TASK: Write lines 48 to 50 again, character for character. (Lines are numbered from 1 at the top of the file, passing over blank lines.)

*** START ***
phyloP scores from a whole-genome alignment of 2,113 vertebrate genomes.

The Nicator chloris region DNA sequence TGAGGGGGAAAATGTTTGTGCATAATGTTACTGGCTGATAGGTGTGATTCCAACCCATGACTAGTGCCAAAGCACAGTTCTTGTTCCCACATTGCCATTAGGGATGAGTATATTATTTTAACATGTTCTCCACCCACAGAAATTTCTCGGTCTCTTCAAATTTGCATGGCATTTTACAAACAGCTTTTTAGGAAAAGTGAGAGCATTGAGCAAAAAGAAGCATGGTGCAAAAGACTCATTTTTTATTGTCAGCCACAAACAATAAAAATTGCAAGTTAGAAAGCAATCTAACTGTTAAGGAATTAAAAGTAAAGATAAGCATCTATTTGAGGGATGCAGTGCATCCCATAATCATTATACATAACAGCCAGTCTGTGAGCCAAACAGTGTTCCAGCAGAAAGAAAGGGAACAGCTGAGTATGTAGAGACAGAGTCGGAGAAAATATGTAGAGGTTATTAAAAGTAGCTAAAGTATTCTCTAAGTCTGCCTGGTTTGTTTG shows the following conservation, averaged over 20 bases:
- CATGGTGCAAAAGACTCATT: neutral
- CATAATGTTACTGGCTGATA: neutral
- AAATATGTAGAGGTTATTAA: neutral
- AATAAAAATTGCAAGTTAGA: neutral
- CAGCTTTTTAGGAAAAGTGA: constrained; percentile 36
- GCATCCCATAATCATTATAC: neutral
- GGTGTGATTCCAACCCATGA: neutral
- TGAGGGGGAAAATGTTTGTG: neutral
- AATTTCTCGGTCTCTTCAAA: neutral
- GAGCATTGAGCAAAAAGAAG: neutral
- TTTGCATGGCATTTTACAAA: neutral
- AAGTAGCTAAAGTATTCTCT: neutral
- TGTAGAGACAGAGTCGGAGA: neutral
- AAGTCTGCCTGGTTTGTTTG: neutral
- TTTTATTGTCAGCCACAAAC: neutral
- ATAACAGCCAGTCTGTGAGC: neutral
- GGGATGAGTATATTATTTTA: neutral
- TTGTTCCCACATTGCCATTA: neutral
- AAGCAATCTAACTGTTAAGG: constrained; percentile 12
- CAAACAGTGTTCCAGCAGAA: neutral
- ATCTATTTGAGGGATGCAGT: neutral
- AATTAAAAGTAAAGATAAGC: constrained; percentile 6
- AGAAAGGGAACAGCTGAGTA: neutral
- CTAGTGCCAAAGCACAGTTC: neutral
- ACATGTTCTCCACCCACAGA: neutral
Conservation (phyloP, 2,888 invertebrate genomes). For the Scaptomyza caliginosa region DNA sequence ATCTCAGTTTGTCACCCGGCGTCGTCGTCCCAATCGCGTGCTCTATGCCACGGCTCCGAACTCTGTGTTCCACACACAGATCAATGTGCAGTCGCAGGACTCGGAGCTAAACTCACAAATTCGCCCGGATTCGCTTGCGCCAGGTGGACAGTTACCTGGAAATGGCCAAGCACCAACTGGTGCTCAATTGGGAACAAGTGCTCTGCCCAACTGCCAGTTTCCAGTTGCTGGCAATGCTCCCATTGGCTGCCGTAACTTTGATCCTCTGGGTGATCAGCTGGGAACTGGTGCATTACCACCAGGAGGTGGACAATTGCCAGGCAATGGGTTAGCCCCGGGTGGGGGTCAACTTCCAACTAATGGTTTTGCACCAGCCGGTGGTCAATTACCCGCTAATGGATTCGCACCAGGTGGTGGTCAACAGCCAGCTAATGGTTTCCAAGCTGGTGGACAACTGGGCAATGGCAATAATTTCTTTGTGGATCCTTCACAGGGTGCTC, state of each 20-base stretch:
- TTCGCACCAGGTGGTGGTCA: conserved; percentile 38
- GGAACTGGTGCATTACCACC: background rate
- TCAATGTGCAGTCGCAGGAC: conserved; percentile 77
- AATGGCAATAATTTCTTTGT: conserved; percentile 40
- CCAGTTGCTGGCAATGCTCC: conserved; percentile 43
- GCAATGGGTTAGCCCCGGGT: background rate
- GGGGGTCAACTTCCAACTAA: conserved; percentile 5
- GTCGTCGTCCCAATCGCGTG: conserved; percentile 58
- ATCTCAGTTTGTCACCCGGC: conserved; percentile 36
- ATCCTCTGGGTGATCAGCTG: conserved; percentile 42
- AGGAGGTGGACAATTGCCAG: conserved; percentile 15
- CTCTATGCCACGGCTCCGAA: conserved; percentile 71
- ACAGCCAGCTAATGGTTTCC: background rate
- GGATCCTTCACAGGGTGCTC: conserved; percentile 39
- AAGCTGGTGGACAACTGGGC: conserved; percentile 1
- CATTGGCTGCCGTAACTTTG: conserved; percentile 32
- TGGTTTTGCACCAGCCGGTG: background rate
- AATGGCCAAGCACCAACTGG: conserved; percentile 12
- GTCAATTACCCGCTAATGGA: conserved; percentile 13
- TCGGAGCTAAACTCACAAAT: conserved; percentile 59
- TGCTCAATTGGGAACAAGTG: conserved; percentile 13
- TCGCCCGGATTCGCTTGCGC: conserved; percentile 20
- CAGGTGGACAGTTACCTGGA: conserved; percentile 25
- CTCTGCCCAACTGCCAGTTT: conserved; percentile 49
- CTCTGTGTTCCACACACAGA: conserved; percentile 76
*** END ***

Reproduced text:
- TCGGAGCTAAACTCACAAAT: conserved; percentile 59
- TGCTCAATTGGGAACAAGTG: conserved; percentile 13
- TCGCCCGGATTCGCTTGCGC: conserved; percentile 20